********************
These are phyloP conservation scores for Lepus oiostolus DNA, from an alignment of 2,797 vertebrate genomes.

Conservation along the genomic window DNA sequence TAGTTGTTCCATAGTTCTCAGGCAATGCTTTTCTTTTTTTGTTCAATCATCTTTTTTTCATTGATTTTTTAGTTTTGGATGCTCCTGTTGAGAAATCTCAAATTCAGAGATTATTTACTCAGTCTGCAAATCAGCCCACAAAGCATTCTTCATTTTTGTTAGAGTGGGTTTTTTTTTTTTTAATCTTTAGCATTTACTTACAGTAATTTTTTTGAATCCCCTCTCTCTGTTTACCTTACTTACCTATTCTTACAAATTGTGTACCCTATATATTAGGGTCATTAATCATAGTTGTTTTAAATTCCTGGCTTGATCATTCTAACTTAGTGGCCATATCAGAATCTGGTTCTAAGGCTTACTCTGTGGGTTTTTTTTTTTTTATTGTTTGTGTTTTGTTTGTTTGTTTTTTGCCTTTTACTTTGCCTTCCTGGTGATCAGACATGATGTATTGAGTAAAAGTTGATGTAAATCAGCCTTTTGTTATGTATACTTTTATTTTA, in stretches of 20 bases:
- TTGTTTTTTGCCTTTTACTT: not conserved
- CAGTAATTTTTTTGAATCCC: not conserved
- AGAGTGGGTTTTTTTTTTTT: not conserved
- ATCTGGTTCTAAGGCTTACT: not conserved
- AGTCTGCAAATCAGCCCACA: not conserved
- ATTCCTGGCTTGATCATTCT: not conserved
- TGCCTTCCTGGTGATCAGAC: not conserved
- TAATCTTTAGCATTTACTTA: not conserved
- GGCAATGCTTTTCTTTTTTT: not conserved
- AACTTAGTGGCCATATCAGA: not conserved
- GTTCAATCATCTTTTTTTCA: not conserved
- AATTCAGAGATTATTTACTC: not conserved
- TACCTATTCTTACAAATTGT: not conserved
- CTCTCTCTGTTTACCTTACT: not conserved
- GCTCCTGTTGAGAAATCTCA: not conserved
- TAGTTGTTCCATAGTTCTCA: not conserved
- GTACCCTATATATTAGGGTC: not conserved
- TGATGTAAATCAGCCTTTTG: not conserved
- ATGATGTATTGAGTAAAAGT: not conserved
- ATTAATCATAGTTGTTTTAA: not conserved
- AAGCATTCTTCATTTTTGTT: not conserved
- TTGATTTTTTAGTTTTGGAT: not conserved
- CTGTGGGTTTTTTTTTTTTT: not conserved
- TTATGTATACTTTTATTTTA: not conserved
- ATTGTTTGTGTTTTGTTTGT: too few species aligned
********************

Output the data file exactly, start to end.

These are phyloP conservation scores for Lepus oiostolus DNA, from an alignment of 2,797 vertebrate genomes.

Conservation along the genomic window DNA sequence TAGTTGTTCCATAGTTCTCAGGCAATGCTTTTCTTTTTTTGTTCAATCATCTTTTTTTCATTGATTTTTTAGTTTTGGATGCTCCTGTTGAGAAATCTCAAATTCAGAGATTATTTACTCAGTCTGCAAATCAGCCCACAAAGCATTCTTCATTTTTGTTAGAGTGGGTTTTTTTTTTTTTAATCTTTAGCATTTACTTACAGTAATTTTTTTGAATCCCCTCTCTCTGTTTACCTTACTTACCTATTCTTACAAATTGTGTACCCTATATATTAGGGTCATTAATCATAGTTGTTTTAAATTCCTGGCTTGATCATTCTAACTTAGTGGCCATATCAGAATCTGGTTCTAAGGCTTACTCTGTGGGTTTTTTTTTTTTTATTGTTTGTGTTTTGTTTGTTTGTTTTTTGCCTTTTACTTTGCCTTCCTGGTGATCAGACATGATGTATTGAGTAAAAGTTGATGTAAATCAGCCTTTTGTTATGTATACTTTTATTTTA, in stretches of 20 bases:
- TTGTTTTTTGCCTTTTACTT: not conserved
- CAGTAATTTTTTTGAATCCC: not conserved
- AGAGTGGGTTTTTTTTTTTT: not conserved
- ATCTGGTTCTAAGGCTTACT: not conserved
- AGTCTGCAAATCAGCCCACA: not conserved
- ATTCCTGGCTTGATCATTCT: not conserved
- TGCCTTCCTGGTGATCAGAC: not conserved
- TAATCTTTAGCATTTACTTA: not conserved
- GGCAATGCTTTTCTTTTTTT: not conserved
- AACTTAGTGGCCATATCAGA: not conserved
- GTTCAATCATCTTTTTTTCA: not conserved
- AATTCAGAGATTATTTACTC: not conserved
- TACCTATTCTTACAAATTGT: not conserved
- CTCTCTCTGTTTACCTTACT: not conserved
- GCTCCTGTTGAGAAATCTCA: not conserved
- TAGTTGTTCCATAGTTCTCA: not conserved
- GTACCCTATATATTAGGGTC: not conserved
- TGATGTAAATCAGCCTTTTG: not conserved
- ATGATGTATTGAGTAAAAGT: not conserved
- ATTAATCATAGTTGTTTTAA: not conserved
- AAGCATTCTTCATTTTTGTT: not conserved
- TTGATTTTTTAGTTTTGGAT: not conserved
- CTGTGGGTTTTTTTTTTTTT: not conserved
- TTATGTATACTTTTATTTTA: not conserved
- ATTGTTTGTGTTTTGTTTGT: too few species aligned